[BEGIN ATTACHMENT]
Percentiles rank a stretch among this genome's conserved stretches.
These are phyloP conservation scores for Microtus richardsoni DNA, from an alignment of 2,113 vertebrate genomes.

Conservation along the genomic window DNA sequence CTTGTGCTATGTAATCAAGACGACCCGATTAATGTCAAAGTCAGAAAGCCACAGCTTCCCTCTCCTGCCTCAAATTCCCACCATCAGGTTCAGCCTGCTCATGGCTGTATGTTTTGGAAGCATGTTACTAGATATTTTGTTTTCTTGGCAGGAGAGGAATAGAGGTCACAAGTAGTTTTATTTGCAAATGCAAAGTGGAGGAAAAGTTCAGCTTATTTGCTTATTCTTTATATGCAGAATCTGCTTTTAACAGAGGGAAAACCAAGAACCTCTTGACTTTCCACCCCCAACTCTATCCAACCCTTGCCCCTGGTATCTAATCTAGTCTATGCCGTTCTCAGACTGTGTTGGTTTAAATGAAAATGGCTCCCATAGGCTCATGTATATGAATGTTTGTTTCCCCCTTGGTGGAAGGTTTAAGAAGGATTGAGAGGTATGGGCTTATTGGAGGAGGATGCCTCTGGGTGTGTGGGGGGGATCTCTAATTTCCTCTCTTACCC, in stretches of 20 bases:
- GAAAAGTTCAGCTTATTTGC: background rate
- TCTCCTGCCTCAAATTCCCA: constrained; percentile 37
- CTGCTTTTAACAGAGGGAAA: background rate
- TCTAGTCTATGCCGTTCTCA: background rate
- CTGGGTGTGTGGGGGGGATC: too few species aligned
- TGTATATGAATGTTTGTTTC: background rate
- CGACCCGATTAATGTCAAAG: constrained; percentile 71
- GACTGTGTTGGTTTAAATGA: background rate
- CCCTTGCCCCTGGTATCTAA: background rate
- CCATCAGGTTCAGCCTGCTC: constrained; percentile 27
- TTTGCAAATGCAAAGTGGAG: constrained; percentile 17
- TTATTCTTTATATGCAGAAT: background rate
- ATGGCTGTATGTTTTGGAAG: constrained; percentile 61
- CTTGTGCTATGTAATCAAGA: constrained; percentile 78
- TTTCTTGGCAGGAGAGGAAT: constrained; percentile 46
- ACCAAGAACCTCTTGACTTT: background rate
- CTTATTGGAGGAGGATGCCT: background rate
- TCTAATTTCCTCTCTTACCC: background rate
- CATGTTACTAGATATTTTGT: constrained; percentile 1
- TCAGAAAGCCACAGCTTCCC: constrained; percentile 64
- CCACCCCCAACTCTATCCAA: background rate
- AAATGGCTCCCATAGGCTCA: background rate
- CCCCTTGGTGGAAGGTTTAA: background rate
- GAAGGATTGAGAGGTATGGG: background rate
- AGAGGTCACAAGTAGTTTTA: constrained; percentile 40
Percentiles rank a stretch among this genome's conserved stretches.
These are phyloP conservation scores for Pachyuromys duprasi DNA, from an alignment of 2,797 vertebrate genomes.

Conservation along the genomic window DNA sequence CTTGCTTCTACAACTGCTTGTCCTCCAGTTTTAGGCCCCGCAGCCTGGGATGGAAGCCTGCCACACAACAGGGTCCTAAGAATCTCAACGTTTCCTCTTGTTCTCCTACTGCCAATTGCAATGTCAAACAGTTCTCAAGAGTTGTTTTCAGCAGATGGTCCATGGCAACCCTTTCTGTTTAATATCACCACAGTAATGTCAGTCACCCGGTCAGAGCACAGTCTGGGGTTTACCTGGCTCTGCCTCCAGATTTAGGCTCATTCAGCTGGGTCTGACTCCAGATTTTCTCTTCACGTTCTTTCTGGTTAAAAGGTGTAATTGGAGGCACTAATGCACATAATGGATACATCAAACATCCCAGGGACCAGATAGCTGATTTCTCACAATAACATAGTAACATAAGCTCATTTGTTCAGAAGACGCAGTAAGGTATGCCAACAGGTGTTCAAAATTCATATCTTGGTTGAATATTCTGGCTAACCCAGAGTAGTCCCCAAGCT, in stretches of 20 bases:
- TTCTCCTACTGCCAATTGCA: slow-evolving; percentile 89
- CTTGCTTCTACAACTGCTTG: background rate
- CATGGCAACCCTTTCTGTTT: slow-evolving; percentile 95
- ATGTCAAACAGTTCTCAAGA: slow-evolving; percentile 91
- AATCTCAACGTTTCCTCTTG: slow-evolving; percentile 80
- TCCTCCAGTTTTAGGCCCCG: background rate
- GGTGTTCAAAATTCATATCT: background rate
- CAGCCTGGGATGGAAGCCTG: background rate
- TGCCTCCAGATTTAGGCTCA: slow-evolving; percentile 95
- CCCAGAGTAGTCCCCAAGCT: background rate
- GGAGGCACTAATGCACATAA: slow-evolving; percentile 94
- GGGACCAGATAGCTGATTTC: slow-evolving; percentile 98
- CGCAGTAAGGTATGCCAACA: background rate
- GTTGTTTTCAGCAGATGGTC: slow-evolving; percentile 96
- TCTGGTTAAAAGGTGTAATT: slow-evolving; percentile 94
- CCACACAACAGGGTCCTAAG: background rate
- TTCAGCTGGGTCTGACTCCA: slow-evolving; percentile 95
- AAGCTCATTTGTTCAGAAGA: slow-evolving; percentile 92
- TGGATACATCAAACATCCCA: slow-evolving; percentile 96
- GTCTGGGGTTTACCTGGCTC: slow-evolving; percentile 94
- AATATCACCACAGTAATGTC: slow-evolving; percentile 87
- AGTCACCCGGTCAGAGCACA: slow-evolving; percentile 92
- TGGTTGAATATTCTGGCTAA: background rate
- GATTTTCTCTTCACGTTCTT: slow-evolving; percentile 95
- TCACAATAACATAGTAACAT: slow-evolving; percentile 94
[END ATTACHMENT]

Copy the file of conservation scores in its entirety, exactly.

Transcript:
Percentiles rank a stretch among this genome's conserved stretches.
These are phyloP conservation scores for Microtus richardsoni DNA, from an alignment of 2,113 vertebrate genomes.

Conservation along the genomic window DNA sequence CTTGTGCTATGTAATCAAGACGACCCGATTAATGTCAAAGTCAGAAAGCCACAGCTTCCCTCTCCTGCCTCAAATTCCCACCATCAGGTTCAGCCTGCTCATGGCTGTATGTTTTGGAAGCATGTTACTAGATATTTTGTTTTCTTGGCAGGAGAGGAATAGAGGTCACAAGTAGTTTTATTTGCAAATGCAAAGTGGAGGAAAAGTTCAGCTTATTTGCTTATTCTTTATATGCAGAATCTGCTTTTAACAGAGGGAAAACCAAGAACCTCTTGACTTTCCACCCCCAACTCTATCCAACCCTTGCCCCTGGTATCTAATCTAGTCTATGCCGTTCTCAGACTGTGTTGGTTTAAATGAAAATGGCTCCCATAGGCTCATGTATATGAATGTTTGTTTCCCCCTTGGTGGAAGGTTTAAGAAGGATTGAGAGGTATGGGCTTATTGGAGGAGGATGCCTCTGGGTGTGTGGGGGGGATCTCTAATTTCCTCTCTTACCC, in stretches of 20 bases:
- GAAAAGTTCAGCTTATTTGC: background rate
- TCTCCTGCCTCAAATTCCCA: constrained; percentile 37
- CTGCTTTTAACAGAGGGAAA: background rate
- TCTAGTCTATGCCGTTCTCA: background rate
- CTGGGTGTGTGGGGGGGATC: too few species aligned
- TGTATATGAATGTTTGTTTC: background rate
- CGACCCGATTAATGTCAAAG: constrained; percentile 71
- GACTGTGTTGGTTTAAATGA: background rate
- CCCTTGCCCCTGGTATCTAA: background rate
- CCATCAGGTTCAGCCTGCTC: constrained; percentile 27
- TTTGCAAATGCAAAGTGGAG: constrained; percentile 17
- TTATTCTTTATATGCAGAAT: background rate
- ATGGCTGTATGTTTTGGAAG: constrained; percentile 61
- CTTGTGCTATGTAATCAAGA: constrained; percentile 78
- TTTCTTGGCAGGAGAGGAAT: constrained; percentile 46
- ACCAAGAACCTCTTGACTTT: background rate
- CTTATTGGAGGAGGATGCCT: background rate
- TCTAATTTCCTCTCTTACCC: background rate
- CATGTTACTAGATATTTTGT: constrained; percentile 1
- TCAGAAAGCCACAGCTTCCC: constrained; percentile 64
- CCACCCCCAACTCTATCCAA: background rate
- AAATGGCTCCCATAGGCTCA: background rate
- CCCCTTGGTGGAAGGTTTAA: background rate
- GAAGGATTGAGAGGTATGGG: background rate
- AGAGGTCACAAGTAGTTTTA: constrained; percentile 40
Percentiles rank a stretch among this genome's conserved stretches.
These are phyloP conservation scores for Pachyuromys duprasi DNA, from an alignment of 2,797 vertebrate genomes.

Conservation along the genomic window DNA sequence CTTGCTTCTACAACTGCTTGTCCTCCAGTTTTAGGCCCCGCAGCCTGGGATGGAAGCCTGCCACACAACAGGGTCCTAAGAATCTCAACGTTTCCTCTTGTTCTCCTACTGCCAATTGCAATGTCAAACAGTTCTCAAGAGTTGTTTTCAGCAGATGGTCCATGGCAACCCTTTCTGTTTAATATCACCACAGTAATGTCAGTCACCCGGTCAGAGCACAGTCTGGGGTTTACCTGGCTCTGCCTCCAGATTTAGGCTCATTCAGCTGGGTCTGACTCCAGATTTTCTCTTCACGTTCTTTCTGGTTAAAAGGTGTAATTGGAGGCACTAATGCACATAATGGATACATCAAACATCCCAGGGACCAGATAGCTGATTTCTCACAATAACATAGTAACATAAGCTCATTTGTTCAGAAGACGCAGTAAGGTATGCCAACAGGTGTTCAAAATTCATATCTTGGTTGAATATTCTGGCTAACCCAGAGTAGTCCCCAAGCT, in stretches of 20 bases:
- TTCTCCTACTGCCAATTGCA: slow-evolving; percentile 89
- CTTGCTTCTACAACTGCTTG: background rate
- CATGGCAACCCTTTCTGTTT: slow-evolving; percentile 95
- ATGTCAAACAGTTCTCAAGA: slow-evolving; percentile 91
- AATCTCAACGTTTCCTCTTG: slow-evolving; percentile 80
- TCCTCCAGTTTTAGGCCCCG: background rate
- GGTGTTCAAAATTCATATCT: background rate
- CAGCCTGGGATGGAAGCCTG: background rate
- TGCCTCCAGATTTAGGCTCA: slow-evolving; percentile 95
- CCCAGAGTAGTCCCCAAGCT: background rate
- GGAGGCACTAATGCACATAA: slow-evolving; percentile 94
- GGGACCAGATAGCTGATTTC: slow-evolving; percentile 98
- CGCAGTAAGGTATGCCAACA: background rate
- GTTGTTTTCAGCAGATGGTC: slow-evolving; percentile 96
- TCTGGTTAAAAGGTGTAATT: slow-evolving; percentile 94
- CCACACAACAGGGTCCTAAG: background rate
- TTCAGCTGGGTCTGACTCCA: slow-evolving; percentile 95
- AAGCTCATTTGTTCAGAAGA: slow-evolving; percentile 92
- TGGATACATCAAACATCCCA: slow-evolving; percentile 96
- GTCTGGGGTTTACCTGGCTC: slow-evolving; percentile 94
- AATATCACCACAGTAATGTC: slow-evolving; percentile 87
- AGTCACCCGGTCAGAGCACA: slow-evolving; percentile 92
- TGGTTGAATATTCTGGCTAA: background rate
- GATTTTCTCTTCACGTTCTT: slow-evolving; percentile 95
- TCACAATAACATAGTAACAT: slow-evolving; percentile 94